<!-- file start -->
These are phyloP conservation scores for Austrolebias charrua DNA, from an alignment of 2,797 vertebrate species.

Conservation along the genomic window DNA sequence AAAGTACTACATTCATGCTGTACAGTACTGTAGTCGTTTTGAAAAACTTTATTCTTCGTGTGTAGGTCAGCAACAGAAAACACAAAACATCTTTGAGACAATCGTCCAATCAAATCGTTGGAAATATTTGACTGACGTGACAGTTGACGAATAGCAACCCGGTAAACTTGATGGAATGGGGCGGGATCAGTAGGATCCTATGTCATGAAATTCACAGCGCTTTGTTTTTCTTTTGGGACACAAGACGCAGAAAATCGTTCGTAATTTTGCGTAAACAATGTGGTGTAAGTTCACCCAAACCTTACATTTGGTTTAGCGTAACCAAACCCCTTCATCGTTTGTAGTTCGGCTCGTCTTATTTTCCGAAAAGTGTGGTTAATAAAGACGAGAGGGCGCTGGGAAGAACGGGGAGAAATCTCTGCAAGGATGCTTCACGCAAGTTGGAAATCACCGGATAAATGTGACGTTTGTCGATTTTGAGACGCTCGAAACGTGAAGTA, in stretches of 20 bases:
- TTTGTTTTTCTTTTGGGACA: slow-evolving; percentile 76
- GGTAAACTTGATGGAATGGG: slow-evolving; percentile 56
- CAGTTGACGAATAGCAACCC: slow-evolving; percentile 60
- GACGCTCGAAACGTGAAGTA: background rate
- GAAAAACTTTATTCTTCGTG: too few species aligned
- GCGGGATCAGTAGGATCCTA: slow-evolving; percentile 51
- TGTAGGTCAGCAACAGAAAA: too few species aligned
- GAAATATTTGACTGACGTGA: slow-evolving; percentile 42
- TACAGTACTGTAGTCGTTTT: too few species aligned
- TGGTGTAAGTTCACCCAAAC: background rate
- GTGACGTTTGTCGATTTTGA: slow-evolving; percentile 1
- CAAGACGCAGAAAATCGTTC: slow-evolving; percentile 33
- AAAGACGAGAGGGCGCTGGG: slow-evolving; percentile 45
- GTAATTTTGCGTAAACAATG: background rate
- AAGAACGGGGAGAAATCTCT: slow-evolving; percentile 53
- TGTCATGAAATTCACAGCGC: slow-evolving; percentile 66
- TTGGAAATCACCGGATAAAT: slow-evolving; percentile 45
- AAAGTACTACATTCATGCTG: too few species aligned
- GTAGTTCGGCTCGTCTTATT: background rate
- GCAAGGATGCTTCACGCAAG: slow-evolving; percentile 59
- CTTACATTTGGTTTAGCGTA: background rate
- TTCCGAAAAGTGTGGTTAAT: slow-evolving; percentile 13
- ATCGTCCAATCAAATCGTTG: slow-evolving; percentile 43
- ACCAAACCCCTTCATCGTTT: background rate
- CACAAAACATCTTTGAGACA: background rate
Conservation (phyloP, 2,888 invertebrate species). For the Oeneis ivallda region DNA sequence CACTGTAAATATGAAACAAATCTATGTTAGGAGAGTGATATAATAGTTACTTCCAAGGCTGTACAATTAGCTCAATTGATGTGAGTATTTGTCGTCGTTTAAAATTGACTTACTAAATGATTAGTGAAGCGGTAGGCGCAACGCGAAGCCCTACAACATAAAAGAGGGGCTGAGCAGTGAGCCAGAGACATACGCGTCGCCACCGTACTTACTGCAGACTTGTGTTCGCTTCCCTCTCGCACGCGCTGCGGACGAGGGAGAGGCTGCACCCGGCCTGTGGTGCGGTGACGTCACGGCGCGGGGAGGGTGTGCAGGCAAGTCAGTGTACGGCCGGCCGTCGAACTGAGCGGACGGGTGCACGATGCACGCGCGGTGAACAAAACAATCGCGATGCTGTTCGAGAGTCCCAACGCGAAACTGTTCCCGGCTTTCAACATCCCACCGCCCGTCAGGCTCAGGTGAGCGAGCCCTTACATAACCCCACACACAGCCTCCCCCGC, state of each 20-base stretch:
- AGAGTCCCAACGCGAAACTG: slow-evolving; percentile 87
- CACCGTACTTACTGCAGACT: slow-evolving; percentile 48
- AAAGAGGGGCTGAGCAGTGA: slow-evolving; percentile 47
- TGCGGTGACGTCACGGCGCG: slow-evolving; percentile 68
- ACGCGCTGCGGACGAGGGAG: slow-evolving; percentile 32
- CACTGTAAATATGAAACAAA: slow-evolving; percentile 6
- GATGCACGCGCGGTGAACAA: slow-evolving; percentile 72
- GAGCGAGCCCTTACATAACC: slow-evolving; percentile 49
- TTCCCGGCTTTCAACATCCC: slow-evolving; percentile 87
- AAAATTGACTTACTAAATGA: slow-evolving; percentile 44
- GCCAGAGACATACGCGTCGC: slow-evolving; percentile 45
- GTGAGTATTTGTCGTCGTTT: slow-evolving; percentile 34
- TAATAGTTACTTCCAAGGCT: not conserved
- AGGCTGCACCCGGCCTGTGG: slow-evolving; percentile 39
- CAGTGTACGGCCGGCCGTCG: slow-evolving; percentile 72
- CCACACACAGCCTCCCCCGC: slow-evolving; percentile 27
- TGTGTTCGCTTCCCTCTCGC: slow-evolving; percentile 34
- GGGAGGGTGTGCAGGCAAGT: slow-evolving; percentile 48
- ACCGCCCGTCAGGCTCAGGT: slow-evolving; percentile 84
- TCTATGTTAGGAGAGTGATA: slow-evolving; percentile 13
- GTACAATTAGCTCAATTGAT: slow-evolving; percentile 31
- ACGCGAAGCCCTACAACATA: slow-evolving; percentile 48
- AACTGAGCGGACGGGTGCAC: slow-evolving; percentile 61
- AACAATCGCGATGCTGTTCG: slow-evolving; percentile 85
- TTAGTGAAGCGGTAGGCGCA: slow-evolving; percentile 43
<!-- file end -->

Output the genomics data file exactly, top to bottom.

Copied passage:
These are phyloP conservation scores for Austrolebias charrua DNA, from an alignment of 2,797 vertebrate species.

Conservation along the genomic window DNA sequence AAAGTACTACATTCATGCTGTACAGTACTGTAGTCGTTTTGAAAAACTTTATTCTTCGTGTGTAGGTCAGCAACAGAAAACACAAAACATCTTTGAGACAATCGTCCAATCAAATCGTTGGAAATATTTGACTGACGTGACAGTTGACGAATAGCAACCCGGTAAACTTGATGGAATGGGGCGGGATCAGTAGGATCCTATGTCATGAAATTCACAGCGCTTTGTTTTTCTTTTGGGACACAAGACGCAGAAAATCGTTCGTAATTTTGCGTAAACAATGTGGTGTAAGTTCACCCAAACCTTACATTTGGTTTAGCGTAACCAAACCCCTTCATCGTTTGTAGTTCGGCTCGTCTTATTTTCCGAAAAGTGTGGTTAATAAAGACGAGAGGGCGCTGGGAAGAACGGGGAGAAATCTCTGCAAGGATGCTTCACGCAAGTTGGAAATCACCGGATAAATGTGACGTTTGTCGATTTTGAGACGCTCGAAACGTGAAGTA, in stretches of 20 bases:
- TTTGTTTTTCTTTTGGGACA: slow-evolving; percentile 76
- GGTAAACTTGATGGAATGGG: slow-evolving; percentile 56
- CAGTTGACGAATAGCAACCC: slow-evolving; percentile 60
- GACGCTCGAAACGTGAAGTA: background rate
- GAAAAACTTTATTCTTCGTG: too few species aligned
- GCGGGATCAGTAGGATCCTA: slow-evolving; percentile 51
- TGTAGGTCAGCAACAGAAAA: too few species aligned
- GAAATATTTGACTGACGTGA: slow-evolving; percentile 42
- TACAGTACTGTAGTCGTTTT: too few species aligned
- TGGTGTAAGTTCACCCAAAC: background rate
- GTGACGTTTGTCGATTTTGA: slow-evolving; percentile 1
- CAAGACGCAGAAAATCGTTC: slow-evolving; percentile 33
- AAAGACGAGAGGGCGCTGGG: slow-evolving; percentile 45
- GTAATTTTGCGTAAACAATG: background rate
- AAGAACGGGGAGAAATCTCT: slow-evolving; percentile 53
- TGTCATGAAATTCACAGCGC: slow-evolving; percentile 66
- TTGGAAATCACCGGATAAAT: slow-evolving; percentile 45
- AAAGTACTACATTCATGCTG: too few species aligned
- GTAGTTCGGCTCGTCTTATT: background rate
- GCAAGGATGCTTCACGCAAG: slow-evolving; percentile 59
- CTTACATTTGGTTTAGCGTA: background rate
- TTCCGAAAAGTGTGGTTAAT: slow-evolving; percentile 13
- ATCGTCCAATCAAATCGTTG: slow-evolving; percentile 43
- ACCAAACCCCTTCATCGTTT: background rate
- CACAAAACATCTTTGAGACA: background rate
Conservation (phyloP, 2,888 invertebrate species). For the Oeneis ivallda region DNA sequence CACTGTAAATATGAAACAAATCTATGTTAGGAGAGTGATATAATAGTTACTTCCAAGGCTGTACAATTAGCTCAATTGATGTGAGTATTTGTCGTCGTTTAAAATTGACTTACTAAATGATTAGTGAAGCGGTAGGCGCAACGCGAAGCCCTACAACATAAAAGAGGGGCTGAGCAGTGAGCCAGAGACATACGCGTCGCCACCGTACTTACTGCAGACTTGTGTTCGCTTCCCTCTCGCACGCGCTGCGGACGAGGGAGAGGCTGCACCCGGCCTGTGGTGCGGTGACGTCACGGCGCGGGGAGGGTGTGCAGGCAAGTCAGTGTACGGCCGGCCGTCGAACTGAGCGGACGGGTGCACGATGCACGCGCGGTGAACAAAACAATCGCGATGCTGTTCGAGAGTCCCAACGCGAAACTGTTCCCGGCTTTCAACATCCCACCGCCCGTCAGGCTCAGGTGAGCGAGCCCTTACATAACCCCACACACAGCCTCCCCCGC, state of each 20-base stretch:
- AGAGTCCCAACGCGAAACTG: slow-evolving; percentile 87
- CACCGTACTTACTGCAGACT: slow-evolving; percentile 48
- AAAGAGGGGCTGAGCAGTGA: slow-evolving; percentile 47
- TGCGGTGACGTCACGGCGCG: slow-evolving; percentile 68
- ACGCGCTGCGGACGAGGGAG: slow-evolving; percentile 32
- CACTGTAAATATGAAACAAA: slow-evolving; percentile 6
- GATGCACGCGCGGTGAACAA: slow-evolving; percentile 72
- GAGCGAGCCCTTACATAACC: slow-evolving; percentile 49
- TTCCCGGCTTTCAACATCCC: slow-evolving; percentile 87
- AAAATTGACTTACTAAATGA: slow-evolving; percentile 44
- GCCAGAGACATACGCGTCGC: slow-evolving; percentile 45
- GTGAGTATTTGTCGTCGTTT: slow-evolving; percentile 34
- TAATAGTTACTTCCAAGGCT: not conserved
- AGGCTGCACCCGGCCTGTGG: slow-evolving; percentile 39
- CAGTGTACGGCCGGCCGTCG: slow-evolving; percentile 72
- CCACACACAGCCTCCCCCGC: slow-evolving; percentile 27
- TGTGTTCGCTTCCCTCTCGC: slow-evolving; percentile 34
- GGGAGGGTGTGCAGGCAAGT: slow-evolving; percentile 48
- ACCGCCCGTCAGGCTCAGGT: slow-evolving; percentile 84
- TCTATGTTAGGAGAGTGATA: slow-evolving; percentile 13
- GTACAATTAGCTCAATTGAT: slow-evolving; percentile 31
- ACGCGAAGCCCTACAACATA: slow-evolving; percentile 48
- AACTGAGCGGACGGGTGCAC: slow-evolving; percentile 61
- AACAATCGCGATGCTGTTCG: slow-evolving; percentile 85
- TTAGTGAAGCGGTAGGCGCA: slow-evolving; percentile 43